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Ram Mohammed Singh Azad (Udham Singh) Born 26 December 1899 Sunam, Punjab, British India Died 31 July 1940 (aged 40) Pentonville Prison, United Kingdom Organization Ghadar Party, Hindustan Socialist Republican Association,lndian Workers’ Association Political movement Indian Independence movement Religion Sikh Mohammed was an Indian revolutionary, best known for assassinating Michael O’Dwyer in March 1940 in what has been described as an avenging of the Jallianwalla Bagh Massacre. His name was Udhan Singh but he changed it to Ram Mohammad Singh Azad, symbolising the equality of all faith and of the three major religions of

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India: Hinduism, Islam and Sikhism. Singh is considered one of the best-known revolutionaries of the Indian independence struggle; he is also sometimes referred to as Shaheed-I-Azam Sardar Udham Singh (the expression “Shaheed-i- Azam,” Urdu: 3-45, means “the great martyr”). Bhagat Singh and Singh along with Chandrasekhar Azad,RaJguru and Sukhdev, were among the most famous revolutionaries in the first half of 20th-century India. For their actions, the British government labelled these men as “India’s earliest Marxists”. He was born in Shahpur Kalan village in Sunam Tehsil in Sangrur district of Punjab, India.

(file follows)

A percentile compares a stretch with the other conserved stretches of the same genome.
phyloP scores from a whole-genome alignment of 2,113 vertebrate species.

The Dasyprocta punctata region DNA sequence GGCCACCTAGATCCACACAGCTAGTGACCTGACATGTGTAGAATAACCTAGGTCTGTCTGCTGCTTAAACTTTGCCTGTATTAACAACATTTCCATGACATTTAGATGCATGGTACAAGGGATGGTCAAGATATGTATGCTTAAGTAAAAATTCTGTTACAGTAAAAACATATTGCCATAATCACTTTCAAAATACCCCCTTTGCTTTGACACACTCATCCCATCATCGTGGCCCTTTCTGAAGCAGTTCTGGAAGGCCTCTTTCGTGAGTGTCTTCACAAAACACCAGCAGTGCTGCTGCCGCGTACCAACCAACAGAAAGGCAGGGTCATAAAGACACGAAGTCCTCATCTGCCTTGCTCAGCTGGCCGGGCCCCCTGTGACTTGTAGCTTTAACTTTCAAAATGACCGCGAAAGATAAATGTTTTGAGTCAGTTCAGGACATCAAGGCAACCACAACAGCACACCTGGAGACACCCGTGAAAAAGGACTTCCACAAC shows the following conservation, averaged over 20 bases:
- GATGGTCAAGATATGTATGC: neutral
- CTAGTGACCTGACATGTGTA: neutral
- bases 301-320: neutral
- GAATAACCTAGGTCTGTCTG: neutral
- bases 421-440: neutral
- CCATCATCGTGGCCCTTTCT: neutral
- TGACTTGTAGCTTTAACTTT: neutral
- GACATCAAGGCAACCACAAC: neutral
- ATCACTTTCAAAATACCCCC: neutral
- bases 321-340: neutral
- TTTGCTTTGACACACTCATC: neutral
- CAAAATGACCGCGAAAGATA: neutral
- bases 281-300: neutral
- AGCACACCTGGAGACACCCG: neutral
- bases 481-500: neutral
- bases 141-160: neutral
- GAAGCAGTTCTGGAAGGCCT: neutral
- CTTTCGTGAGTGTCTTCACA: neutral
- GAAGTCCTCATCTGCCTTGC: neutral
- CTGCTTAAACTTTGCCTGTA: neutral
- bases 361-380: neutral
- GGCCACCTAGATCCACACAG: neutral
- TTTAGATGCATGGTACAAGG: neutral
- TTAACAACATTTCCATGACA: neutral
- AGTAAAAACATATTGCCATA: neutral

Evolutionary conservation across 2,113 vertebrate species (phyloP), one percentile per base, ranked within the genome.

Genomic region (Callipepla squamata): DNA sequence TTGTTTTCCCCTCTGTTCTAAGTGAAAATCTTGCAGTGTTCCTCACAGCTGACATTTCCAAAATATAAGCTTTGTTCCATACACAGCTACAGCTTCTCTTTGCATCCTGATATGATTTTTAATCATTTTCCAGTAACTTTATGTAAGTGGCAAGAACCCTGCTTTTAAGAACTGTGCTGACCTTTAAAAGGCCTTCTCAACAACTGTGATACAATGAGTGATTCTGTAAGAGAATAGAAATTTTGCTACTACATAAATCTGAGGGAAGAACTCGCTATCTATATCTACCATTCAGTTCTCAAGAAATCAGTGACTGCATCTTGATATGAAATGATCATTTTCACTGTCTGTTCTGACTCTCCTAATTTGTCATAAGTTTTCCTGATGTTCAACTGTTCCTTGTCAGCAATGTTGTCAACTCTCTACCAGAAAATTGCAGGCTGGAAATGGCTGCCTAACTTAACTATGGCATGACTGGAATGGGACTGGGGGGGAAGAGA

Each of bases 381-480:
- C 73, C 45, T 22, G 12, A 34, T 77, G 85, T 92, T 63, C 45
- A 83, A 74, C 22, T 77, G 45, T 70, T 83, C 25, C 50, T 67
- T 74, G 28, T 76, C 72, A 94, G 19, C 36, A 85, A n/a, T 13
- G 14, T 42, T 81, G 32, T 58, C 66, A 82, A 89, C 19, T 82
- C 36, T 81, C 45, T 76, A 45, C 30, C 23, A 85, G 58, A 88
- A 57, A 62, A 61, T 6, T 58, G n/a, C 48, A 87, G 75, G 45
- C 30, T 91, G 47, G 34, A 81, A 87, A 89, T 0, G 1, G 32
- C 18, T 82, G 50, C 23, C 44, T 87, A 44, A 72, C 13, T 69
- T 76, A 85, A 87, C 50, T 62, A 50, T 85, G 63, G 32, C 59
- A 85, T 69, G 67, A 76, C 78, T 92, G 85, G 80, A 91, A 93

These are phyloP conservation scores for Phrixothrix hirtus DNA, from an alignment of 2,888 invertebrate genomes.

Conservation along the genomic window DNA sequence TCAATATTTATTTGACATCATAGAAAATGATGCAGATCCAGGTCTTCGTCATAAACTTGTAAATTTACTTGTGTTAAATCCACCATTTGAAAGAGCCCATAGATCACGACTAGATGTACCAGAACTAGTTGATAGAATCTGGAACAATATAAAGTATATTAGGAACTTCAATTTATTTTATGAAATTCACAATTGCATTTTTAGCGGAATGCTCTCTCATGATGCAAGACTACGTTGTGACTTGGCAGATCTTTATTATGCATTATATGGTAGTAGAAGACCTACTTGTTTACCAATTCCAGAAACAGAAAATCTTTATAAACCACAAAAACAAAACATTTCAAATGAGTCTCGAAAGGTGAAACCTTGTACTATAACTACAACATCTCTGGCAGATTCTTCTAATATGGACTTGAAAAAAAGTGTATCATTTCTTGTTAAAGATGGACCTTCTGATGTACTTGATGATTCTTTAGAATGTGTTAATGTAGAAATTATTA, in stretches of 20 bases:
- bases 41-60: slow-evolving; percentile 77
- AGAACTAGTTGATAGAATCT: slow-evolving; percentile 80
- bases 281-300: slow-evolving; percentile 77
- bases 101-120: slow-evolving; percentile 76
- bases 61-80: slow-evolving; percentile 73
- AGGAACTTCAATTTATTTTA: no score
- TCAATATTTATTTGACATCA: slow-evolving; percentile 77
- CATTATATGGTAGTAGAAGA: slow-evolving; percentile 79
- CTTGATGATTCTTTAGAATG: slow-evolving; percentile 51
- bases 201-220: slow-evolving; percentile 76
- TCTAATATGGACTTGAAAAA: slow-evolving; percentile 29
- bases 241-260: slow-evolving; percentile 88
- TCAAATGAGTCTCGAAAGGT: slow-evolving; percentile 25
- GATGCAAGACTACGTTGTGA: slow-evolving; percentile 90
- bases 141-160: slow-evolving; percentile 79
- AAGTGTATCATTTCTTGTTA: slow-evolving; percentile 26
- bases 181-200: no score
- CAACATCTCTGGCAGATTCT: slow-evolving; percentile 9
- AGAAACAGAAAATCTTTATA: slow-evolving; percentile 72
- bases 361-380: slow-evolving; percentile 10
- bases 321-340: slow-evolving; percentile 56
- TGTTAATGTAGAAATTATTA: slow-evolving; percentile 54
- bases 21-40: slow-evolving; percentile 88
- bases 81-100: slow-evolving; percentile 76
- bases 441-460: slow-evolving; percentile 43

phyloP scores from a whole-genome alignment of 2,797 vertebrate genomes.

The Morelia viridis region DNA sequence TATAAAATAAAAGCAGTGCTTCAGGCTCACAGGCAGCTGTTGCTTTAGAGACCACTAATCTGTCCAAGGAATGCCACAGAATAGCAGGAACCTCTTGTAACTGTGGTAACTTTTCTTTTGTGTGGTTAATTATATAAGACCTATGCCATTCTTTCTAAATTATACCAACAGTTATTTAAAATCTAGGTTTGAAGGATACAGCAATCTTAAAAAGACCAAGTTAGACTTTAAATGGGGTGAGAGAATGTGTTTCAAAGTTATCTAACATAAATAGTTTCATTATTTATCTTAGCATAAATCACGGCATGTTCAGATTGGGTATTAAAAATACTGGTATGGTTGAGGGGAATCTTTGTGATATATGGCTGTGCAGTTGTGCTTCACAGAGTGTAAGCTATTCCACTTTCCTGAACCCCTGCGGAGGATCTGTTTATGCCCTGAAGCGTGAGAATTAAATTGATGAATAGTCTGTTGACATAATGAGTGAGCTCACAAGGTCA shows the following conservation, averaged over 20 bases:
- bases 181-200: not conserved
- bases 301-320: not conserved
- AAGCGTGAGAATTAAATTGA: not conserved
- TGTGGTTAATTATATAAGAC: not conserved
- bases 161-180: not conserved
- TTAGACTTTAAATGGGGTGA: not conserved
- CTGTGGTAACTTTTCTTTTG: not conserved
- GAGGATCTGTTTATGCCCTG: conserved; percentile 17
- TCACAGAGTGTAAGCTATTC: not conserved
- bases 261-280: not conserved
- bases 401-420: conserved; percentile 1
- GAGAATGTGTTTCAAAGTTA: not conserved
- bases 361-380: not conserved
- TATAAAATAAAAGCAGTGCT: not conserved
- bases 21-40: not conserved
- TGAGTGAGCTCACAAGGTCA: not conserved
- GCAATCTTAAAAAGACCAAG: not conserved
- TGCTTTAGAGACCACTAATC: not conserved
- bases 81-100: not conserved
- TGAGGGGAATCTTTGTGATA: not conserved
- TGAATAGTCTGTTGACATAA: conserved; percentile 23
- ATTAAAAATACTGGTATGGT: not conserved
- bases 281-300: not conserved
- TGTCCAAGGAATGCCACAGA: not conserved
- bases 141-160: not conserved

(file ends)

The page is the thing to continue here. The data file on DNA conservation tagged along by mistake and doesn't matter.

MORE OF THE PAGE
He was born to a Sikh farming family headed by Sardar Tehal Singh Jammu (known as Chuhar Singh before taking the Amrit). Sardar Tehal Singh was at that time working as a watchman on a railway crossing in the village of Upalli. Singh’s mother died in 1901. His father followed in 1907. With the help of Bhai Kishan Singh Ragi, both Sher Singh and his elder brother, Mukta Singh, were taken in by the Central Khalsa Orphanage Putlighar in Amritsar on 24 October 1907. They were administered the Sikh initiatory rites at theorphanage and received new names: Sher Singh became Udham Singh, and Mukta Singh became Sadhu Singh.